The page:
Chris Ohman has spent the bulk of his career seeking to advance population-based health care. He was an executive with Kaiser Permanente, CEO of the California Association of Health Plans, an executive with Blue Shield of California, and CFO for a medical group. He holds an economics degree from Lewis and Clark College and an M.P.A. from Princeton.
Who benefits the most from our current system?
The answer is everybody except for the patient. That's what the course is going to focus on. Health care in the US costs twice what it does in other countries, and yet we live shorter lives and the lives we lead are marked by more disease.
In short, it’s a bad deal for patients. There are a lot of reasons for why that is, and access to care, social determinants of care, the environment and how it's financed are only a few of them. But running through it all, is the fact that we pay double what other countries pay for the same services and products. All the other issues lurk behind that fact. So that's why we’re going to focus on cost, and explore the ugly underbelly of the business. Right now, the people who win at this are the people who have power. We’ll look at the business of insurance companies, pharmaceutical companies, medical device makers, physicians, hospitals and even charitable organizations whose charitable purpose and mission have been twisted to help drive higher cost solutions that may or may not provide any clinical benefit.
Is there a system out there that we should try to emulate?
There are insights that we might draw on that we could apply here. When we look elsewhere we won't find that there's a silver bullet, or one place we can look to and say, “Oh, boy, they've got it nailed.” There are places where they're doing a lot better job on cost in particular. For instance, if you look at Japan, Germany, the UK — they have somebody who has the authority to manage costs and negotiate and determine prices. That’s why they have lower costs of drugs, lower cost of hospital services, lower cost of physician services and so forth. And also there's just a lot less administrative overhead, which burdens the US health care system. Now, it's not like our health care system can just become some other country's health care system, which is part of the wishful thinking we can engage in when we look elsewhere. But we certainly can draw insights and lessons from others.
What cultural and societal factors have allowed our current system to exist for so long?
The economics behind health care and the reason why normal economic forces don't apply stem from World War Two, with the widespread adoption of employer-based health insurance. In doing so, we separated who pays for health care, and who gets the health care. That not only disconnected people from understanding the cost, it allowed suppliers of care to build up real economic and political power, whether it's pharmaceutical companies using the patent system to protect their products and then control their own pricing, to hospitals gaining market share and being able to leverage that into rates that are well beyond what you see in other countries or even in nearby communities in the US. There's a disconnect between the folks who are getting the care and the folks who are providing it, and over several generations, it’s created a set of deep seated issues that are going to be challenging and difficult to undo.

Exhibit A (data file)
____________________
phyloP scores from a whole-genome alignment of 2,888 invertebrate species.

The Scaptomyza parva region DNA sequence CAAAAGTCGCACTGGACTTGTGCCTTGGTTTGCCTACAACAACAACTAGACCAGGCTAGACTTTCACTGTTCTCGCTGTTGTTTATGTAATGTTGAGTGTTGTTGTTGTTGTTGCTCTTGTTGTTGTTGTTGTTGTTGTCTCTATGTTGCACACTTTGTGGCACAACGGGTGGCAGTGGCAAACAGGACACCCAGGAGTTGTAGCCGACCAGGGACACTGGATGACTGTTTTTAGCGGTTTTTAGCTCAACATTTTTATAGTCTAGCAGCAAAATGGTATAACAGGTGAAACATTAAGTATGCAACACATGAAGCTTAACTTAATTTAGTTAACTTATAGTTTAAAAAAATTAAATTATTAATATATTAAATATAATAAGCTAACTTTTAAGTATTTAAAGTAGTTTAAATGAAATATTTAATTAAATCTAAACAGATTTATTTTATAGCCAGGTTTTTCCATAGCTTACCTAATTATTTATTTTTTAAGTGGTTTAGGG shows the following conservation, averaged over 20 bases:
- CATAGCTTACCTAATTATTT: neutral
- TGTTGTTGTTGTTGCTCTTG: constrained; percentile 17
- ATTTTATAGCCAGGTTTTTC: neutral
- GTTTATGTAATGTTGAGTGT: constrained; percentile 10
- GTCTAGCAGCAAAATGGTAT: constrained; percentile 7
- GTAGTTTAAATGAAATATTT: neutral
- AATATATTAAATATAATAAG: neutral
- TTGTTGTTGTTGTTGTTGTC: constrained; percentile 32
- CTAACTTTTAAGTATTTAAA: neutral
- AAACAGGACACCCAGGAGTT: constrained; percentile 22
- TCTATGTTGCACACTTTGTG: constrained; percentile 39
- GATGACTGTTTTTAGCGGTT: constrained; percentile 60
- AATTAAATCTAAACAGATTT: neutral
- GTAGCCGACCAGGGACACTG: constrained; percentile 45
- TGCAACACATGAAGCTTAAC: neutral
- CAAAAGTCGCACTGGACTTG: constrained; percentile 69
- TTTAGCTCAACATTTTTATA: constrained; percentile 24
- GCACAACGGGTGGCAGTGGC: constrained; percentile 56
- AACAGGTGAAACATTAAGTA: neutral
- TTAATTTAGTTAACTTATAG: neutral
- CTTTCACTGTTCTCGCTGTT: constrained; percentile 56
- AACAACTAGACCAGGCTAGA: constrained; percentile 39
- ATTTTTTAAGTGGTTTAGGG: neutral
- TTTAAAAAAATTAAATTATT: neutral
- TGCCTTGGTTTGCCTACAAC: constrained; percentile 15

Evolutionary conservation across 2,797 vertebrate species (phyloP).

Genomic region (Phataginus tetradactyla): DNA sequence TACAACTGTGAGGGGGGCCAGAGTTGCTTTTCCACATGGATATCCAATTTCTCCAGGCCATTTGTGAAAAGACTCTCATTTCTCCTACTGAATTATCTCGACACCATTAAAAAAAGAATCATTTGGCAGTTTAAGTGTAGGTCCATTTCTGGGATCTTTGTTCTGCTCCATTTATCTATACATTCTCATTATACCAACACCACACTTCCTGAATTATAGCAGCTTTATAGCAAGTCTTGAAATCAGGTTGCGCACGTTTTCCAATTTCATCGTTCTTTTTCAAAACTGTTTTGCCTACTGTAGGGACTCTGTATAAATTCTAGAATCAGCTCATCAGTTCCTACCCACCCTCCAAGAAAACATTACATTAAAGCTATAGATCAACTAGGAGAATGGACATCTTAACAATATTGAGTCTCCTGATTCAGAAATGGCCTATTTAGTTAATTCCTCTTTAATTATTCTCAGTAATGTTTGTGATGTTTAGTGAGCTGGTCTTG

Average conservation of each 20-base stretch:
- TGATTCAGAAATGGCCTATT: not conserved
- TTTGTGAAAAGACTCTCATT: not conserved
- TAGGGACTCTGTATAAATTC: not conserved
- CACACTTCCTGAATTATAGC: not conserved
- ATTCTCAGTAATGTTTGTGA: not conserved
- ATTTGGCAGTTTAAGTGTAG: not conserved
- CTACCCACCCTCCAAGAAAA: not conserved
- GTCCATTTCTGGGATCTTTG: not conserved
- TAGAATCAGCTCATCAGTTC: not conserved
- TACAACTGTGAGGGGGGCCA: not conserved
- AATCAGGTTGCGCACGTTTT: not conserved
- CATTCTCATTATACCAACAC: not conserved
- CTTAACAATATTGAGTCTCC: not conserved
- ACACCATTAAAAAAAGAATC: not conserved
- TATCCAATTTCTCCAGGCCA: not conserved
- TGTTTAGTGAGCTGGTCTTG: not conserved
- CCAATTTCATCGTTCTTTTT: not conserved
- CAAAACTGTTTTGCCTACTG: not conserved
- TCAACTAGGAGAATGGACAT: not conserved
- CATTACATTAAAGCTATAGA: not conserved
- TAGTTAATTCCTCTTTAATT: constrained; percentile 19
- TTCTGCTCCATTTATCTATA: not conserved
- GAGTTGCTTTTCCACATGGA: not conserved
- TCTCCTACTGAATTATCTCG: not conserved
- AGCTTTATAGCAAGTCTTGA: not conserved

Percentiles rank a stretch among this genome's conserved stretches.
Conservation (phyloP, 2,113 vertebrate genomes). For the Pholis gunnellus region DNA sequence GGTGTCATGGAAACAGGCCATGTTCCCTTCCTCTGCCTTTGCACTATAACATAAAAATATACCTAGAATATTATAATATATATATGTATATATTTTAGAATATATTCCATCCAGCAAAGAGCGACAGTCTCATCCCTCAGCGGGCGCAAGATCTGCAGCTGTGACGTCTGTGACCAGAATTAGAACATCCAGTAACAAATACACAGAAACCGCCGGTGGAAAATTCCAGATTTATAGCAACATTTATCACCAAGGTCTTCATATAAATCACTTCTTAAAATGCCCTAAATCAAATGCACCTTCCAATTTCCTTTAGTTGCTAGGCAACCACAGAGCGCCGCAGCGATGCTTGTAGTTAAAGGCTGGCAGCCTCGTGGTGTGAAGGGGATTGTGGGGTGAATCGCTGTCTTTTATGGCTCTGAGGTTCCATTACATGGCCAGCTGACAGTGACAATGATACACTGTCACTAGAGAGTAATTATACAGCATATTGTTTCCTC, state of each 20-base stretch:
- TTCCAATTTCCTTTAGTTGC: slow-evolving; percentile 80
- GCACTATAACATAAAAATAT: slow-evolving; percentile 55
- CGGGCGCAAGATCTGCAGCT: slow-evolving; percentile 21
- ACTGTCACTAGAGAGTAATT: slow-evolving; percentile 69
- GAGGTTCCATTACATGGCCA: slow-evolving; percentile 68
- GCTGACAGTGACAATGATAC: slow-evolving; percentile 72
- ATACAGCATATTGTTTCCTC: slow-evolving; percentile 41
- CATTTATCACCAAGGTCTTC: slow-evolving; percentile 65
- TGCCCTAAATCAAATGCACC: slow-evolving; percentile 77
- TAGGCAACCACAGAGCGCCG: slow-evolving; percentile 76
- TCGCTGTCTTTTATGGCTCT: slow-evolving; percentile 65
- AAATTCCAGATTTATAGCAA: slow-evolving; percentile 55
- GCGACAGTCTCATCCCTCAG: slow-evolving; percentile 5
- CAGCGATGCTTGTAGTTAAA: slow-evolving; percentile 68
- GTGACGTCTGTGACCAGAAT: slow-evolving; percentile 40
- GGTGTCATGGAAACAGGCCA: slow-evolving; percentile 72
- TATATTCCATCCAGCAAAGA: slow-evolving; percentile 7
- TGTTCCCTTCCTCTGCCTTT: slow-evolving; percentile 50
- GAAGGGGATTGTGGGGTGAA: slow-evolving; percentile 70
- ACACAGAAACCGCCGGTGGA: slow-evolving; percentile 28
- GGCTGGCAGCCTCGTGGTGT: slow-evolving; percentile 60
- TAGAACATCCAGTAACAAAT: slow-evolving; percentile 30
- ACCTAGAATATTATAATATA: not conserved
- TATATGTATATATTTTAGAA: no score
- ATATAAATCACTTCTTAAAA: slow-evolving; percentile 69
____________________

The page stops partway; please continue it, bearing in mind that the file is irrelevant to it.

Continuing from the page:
Employers have a role and a purpose – they make a product or perform a service — and it’s not health care benefits, even though it's very often the single largest check they write every month. And they are put in this position of having to provide health care as a benefit in order to attract and retain talent, because that's what the market for talent requires and calls for. It puts employers in a weak position to contain health care costs. Many are well intended and want to do the right thing, others just want to pay as little time to and money for health benefits. But at the end of the day, health benefits are not the raison d’etre for an employer.
The current system certainly disadvantages the already disadvantaged.
Absolutely. The inequities in this system are profound and, frankly, disgusting. You can see the disparities in many ways — care and cost in public hospitals compared to private hospitals, for example. Or, consider the spread of COVID in nursing homes, where some of our most vulnerable live. We have very low-wage workers in nursing homes who are not in a financial position to be able to take time off or the funds to get tests or care. And yet, in the course of just trying to make ends meet, they are also putting at risk the very people they’re looking to take care of.
What would you like members to take away from your course?
The first thing I’d like folks to take away is why the cost of health care in the US is such a critical issue. Second, I hope to offer an analytical framework for examining the cost control measures of various health care proposals. Third, I hope folks will realize that the solutions don’t fit onto bumper stickers. It’s not that simple. Finally, the cost of health care is crowding out our ability to advance other areas, critically important areas, that deal with the health inequities in our society and other areas that have been underfunded for far too long. We need a system that people can afford and can access — a system sustainable over time.